Specialisation: Lowhub took the ‘vanilla’ function of the delivery of produce and became a specialist in the area, as well as introducing low carbon techniques. The drivers were trained by the suppliers to give advice and information regarding the products – this deepened the relationship between supplier and buyer though something as simple as delivery. This skill-set incurred costs of time and training, which although gave a handsome return to the customer, was not a cost that could be passed through to the client, which decreased Lowhub margins.
Industry recognition: The SRA (Sustainable Restaurant Association) was set up eighteen months after Lowhub, and has since taken the restaurant industry into new and exciting realms where carbon IS addressed at all levels, from provenance, supplier accreditation, kitchen design, restaurant energy consumption, to making the general public aware of progress within the industry. Lowhub consulted with the SRA and worked alongside many other representative bodies such as Foodshare, Sustain, WASTE etc. Each body contributed something unique and worthwhile, but Lowhub was unable to harness all of the potential because of its relatively small size in a vast industry with so many strands of energy consumption.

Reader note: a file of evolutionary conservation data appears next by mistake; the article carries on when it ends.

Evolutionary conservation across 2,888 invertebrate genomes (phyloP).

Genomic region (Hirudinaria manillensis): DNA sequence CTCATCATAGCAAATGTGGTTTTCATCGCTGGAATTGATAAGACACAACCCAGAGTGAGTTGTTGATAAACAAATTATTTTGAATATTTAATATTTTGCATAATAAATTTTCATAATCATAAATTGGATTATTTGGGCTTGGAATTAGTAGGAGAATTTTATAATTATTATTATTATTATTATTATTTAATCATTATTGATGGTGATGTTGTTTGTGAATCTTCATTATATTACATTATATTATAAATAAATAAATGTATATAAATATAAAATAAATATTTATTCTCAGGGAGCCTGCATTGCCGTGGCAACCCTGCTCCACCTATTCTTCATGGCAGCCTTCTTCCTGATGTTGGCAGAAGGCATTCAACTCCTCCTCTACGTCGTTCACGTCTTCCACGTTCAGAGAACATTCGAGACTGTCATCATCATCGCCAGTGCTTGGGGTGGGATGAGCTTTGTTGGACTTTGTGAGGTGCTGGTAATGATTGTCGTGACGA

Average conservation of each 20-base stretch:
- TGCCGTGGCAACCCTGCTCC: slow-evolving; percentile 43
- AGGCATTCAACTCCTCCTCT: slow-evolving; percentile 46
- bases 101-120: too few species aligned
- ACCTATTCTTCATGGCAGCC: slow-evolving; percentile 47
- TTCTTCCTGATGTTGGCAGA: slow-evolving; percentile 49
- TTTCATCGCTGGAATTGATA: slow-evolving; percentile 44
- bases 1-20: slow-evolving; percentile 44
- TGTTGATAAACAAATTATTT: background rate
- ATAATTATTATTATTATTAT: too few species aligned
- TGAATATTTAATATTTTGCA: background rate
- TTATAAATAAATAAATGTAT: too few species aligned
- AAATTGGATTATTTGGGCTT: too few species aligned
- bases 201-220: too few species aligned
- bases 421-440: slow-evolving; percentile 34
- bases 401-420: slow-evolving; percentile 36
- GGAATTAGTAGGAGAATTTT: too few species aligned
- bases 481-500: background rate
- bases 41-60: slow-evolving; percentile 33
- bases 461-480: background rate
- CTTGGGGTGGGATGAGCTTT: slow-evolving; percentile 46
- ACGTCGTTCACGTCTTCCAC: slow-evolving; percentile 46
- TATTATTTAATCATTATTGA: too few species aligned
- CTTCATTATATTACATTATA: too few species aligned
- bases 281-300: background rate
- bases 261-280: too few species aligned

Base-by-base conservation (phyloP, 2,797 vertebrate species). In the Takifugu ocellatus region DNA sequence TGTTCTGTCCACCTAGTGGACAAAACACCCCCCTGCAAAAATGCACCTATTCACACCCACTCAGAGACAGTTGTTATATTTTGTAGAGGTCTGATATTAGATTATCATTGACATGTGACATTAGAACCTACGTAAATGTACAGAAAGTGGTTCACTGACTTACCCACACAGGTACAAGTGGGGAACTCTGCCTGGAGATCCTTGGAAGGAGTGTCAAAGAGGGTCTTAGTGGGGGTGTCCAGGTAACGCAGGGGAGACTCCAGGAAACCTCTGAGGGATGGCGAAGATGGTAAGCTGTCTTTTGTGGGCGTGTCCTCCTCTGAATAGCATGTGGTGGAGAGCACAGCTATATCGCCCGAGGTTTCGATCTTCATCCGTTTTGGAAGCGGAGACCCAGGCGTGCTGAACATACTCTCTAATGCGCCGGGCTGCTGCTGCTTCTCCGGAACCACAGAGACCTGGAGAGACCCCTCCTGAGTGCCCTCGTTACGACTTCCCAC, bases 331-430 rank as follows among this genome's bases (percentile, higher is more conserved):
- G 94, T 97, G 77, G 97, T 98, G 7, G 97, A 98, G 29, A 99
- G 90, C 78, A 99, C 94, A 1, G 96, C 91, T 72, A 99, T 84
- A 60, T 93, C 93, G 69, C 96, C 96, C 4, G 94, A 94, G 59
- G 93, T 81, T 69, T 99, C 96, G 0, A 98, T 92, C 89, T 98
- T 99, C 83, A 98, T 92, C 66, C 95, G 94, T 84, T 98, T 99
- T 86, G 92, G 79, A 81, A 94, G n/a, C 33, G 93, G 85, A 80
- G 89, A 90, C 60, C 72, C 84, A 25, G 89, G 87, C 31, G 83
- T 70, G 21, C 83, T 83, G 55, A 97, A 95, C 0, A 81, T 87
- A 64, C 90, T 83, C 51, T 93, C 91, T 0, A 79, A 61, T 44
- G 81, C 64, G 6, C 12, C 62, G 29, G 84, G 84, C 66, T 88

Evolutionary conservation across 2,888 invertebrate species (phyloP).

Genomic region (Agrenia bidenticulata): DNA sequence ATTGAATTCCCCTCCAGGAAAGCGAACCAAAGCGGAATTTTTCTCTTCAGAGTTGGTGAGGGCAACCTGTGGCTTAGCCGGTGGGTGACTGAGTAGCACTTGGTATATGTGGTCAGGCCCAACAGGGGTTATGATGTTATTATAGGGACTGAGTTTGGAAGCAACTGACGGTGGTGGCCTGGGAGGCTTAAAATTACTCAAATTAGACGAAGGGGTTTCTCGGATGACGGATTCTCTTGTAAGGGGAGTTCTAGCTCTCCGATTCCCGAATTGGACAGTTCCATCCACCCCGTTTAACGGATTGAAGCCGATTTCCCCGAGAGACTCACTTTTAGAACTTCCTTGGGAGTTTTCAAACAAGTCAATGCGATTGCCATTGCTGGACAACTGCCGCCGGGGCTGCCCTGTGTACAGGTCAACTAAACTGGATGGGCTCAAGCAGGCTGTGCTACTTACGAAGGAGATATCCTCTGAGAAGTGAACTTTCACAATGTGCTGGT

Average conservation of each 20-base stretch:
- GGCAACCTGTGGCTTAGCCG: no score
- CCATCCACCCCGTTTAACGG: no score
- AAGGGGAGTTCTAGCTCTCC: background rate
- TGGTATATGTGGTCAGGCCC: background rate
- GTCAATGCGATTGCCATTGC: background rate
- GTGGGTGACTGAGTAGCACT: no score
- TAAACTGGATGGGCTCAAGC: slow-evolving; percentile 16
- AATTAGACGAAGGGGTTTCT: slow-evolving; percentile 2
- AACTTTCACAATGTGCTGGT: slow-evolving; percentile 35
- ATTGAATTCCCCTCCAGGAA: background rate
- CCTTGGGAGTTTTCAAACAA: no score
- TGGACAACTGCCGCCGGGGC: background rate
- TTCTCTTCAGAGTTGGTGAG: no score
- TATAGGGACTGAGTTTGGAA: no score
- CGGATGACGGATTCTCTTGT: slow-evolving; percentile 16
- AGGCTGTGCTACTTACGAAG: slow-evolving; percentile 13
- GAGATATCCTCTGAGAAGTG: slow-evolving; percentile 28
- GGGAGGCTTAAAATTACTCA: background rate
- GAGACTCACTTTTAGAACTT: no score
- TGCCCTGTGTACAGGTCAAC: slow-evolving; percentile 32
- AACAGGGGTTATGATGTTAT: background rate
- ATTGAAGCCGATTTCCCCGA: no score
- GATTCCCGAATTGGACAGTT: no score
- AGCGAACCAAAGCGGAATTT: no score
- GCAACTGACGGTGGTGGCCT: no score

Externalities: The influence of government affects every newcomer to any industry. However, a lack of uniform direction in London’s low-carbon strategy left Lowhub without a clearly defined infrastructure in which to operate. Ken Livingstone’s policy direction pointed to the creation of a hydrogen fuel infrastructure across London, but this direction was abruptly changed by Mayor Johnson’s support for electric vehicles within London. Lack of policy uniformity left Lowhub without the knowledge that it had support from local government policy.